The Giant Panda Off the Endangered Species List
China's national animal, Giant Panda is out of the Endangered List after decades of conservation programs and effort.
The International Union for Conservation of Nature (IUCN) confirmed that according to their red list, the species is listed as vulnerable from endangered due to rebound in China's population.
With the big help from the Chinese government, citizens and animal welfare groups, the current population of Giant Pandas arise to approximately 2,060. Figures for the number of cubs are unavailable but adults are assumed to reach 1,864 total population count.
"The recovery of the panda shows that when science, political will and engagement of local communities come together, we can save wildlife and also improve biodiversity," WWF Director General Marco Lambertini expressed.
IUCN commended that Chinese government saying, "the improved status confirms that the Chinese government efforts to conserve this species are effective." The institution added that national surveys serve as evidence of successful conservation.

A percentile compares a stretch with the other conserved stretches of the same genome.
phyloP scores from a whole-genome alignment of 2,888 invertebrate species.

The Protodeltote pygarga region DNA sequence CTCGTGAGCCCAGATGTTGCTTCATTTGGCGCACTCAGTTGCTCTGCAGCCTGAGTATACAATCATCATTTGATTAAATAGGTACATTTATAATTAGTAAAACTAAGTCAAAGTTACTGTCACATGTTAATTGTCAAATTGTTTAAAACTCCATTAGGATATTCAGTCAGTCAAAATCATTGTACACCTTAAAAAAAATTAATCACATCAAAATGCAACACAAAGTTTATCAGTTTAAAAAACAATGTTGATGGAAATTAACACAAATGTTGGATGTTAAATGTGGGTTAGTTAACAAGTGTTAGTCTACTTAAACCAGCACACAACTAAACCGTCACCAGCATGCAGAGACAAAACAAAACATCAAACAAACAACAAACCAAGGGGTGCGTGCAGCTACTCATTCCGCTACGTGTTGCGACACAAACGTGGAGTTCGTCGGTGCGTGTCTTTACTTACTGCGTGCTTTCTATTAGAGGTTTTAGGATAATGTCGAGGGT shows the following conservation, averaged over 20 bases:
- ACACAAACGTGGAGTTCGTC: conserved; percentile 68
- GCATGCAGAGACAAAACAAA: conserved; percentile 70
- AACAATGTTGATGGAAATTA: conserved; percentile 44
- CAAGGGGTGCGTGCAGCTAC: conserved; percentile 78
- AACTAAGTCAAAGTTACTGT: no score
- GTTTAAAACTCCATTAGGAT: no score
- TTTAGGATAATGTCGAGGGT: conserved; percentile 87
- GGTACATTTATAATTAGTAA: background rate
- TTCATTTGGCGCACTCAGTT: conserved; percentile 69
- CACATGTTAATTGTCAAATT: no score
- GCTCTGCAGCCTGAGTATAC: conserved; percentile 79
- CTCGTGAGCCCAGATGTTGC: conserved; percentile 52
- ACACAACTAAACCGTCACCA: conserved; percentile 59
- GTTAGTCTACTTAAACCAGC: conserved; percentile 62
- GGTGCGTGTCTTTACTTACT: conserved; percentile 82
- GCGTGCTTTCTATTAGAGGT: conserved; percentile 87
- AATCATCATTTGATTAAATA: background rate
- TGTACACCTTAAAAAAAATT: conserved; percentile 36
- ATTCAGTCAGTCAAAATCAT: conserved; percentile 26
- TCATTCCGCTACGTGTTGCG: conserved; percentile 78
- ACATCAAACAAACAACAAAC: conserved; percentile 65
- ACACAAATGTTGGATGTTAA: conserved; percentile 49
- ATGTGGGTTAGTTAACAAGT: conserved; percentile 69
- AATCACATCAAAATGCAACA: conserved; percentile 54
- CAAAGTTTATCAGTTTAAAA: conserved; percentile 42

Despite these, IUCN warned that the effects of the nation's population rebound is not yet permanent. Other factors like climate change in 80 years can destroy one-third of bamboos that serve as the animal's natural habitat. Hence, the twenty years of conversation may be reversed.
IUCN advised "to protect this iconic species, it is critical that the effective forest protection measures are continued and that emerging threats are addressed." In addition, the government should continue investing on conservation programs and strengthening relationship with local communities.
Meanwhile, the Eastern Gorilla lands into the endangered list. The increasing prevalence of illegal hunting has caused the significant decline of the species' population. It is estimated that there are only 5,000 Eastern Gorillas left worldwide.
Other great apes classified as critically endangered include the Bornean orangutan, Western Gorilla and Sumatran Orangutan. IUCN emphasized that the species population dropped by over 70% in the past twenty years, BBC reported.
The IUCN Red List mentions 82,954 flora and faunae species. Almost 23,928 of the listed are may be extinct in the coming years if proper conservation will not be carried out.